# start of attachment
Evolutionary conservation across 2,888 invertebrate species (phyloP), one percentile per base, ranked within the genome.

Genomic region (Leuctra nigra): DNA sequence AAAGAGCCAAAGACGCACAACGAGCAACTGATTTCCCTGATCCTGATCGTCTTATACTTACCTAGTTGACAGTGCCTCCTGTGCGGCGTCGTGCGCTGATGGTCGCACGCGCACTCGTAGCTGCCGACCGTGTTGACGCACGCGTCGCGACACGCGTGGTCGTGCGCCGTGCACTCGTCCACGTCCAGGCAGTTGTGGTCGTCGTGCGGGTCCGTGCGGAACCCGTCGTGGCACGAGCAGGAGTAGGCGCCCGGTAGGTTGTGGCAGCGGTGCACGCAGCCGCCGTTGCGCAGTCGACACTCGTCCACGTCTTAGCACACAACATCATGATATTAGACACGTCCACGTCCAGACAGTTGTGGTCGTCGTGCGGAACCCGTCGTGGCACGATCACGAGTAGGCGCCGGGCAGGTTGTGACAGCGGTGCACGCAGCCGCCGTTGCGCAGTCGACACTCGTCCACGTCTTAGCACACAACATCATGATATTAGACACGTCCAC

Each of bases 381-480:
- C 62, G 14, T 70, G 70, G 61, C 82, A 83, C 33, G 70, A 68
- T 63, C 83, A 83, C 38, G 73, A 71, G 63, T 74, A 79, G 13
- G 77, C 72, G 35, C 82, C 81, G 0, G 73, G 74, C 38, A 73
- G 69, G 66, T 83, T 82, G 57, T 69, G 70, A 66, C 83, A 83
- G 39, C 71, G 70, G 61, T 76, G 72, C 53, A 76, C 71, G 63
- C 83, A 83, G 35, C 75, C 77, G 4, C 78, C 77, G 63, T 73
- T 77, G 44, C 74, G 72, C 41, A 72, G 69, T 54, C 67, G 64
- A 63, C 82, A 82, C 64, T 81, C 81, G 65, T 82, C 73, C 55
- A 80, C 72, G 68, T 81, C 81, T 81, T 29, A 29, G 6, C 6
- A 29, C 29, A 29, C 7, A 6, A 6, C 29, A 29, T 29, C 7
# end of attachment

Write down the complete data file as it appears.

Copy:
Evolutionary conservation across 2,888 invertebrate species (phyloP), one percentile per base, ranked within the genome.

Genomic region (Leuctra nigra): DNA sequence AAAGAGCCAAAGACGCACAACGAGCAACTGATTTCCCTGATCCTGATCGTCTTATACTTACCTAGTTGACAGTGCCTCCTGTGCGGCGTCGTGCGCTGATGGTCGCACGCGCACTCGTAGCTGCCGACCGTGTTGACGCACGCGTCGCGACACGCGTGGTCGTGCGCCGTGCACTCGTCCACGTCCAGGCAGTTGTGGTCGTCGTGCGGGTCCGTGCGGAACCCGTCGTGGCACGAGCAGGAGTAGGCGCCCGGTAGGTTGTGGCAGCGGTGCACGCAGCCGCCGTTGCGCAGTCGACACTCGTCCACGTCTTAGCACACAACATCATGATATTAGACACGTCCACGTCCAGACAGTTGTGGTCGTCGTGCGGAACCCGTCGTGGCACGATCACGAGTAGGCGCCGGGCAGGTTGTGACAGCGGTGCACGCAGCCGCCGTTGCGCAGTCGACACTCGTCCACGTCTTAGCACACAACATCATGATATTAGACACGTCCAC

Each of bases 381-480:
- C 62, G 14, T 70, G 70, G 61, C 82, A 83, C 33, G 70, A 68
- T 63, C 83, A 83, C 38, G 73, A 71, G 63, T 74, A 79, G 13
- G 77, C 72, G 35, C 82, C 81, G 0, G 73, G 74, C 38, A 73
- G 69, G 66, T 83, T 82, G 57, T 69, G 70, A 66, C 83, A 83
- G 39, C 71, G 70, G 61, T 76, G 72, C 53, A 76, C 71, G 63
- C 83, A 83, G 35, C 75, C 77, G 4, C 78, C 77, G 63, T 73
- T 77, G 44, C 74, G 72, C 41, A 72, G 69, T 54, C 67, G 64
- A 63, C 82, A 82, C 64, T 81, C 81, G 65, T 82, C 73, C 55
- A 80, C 72, G 68, T 81, C 81, T 81, T 29, A 29, G 6, C 6
- A 29, C 29, A 29, C 7, A 6, A 6, C 29, A 29, T 29, C 7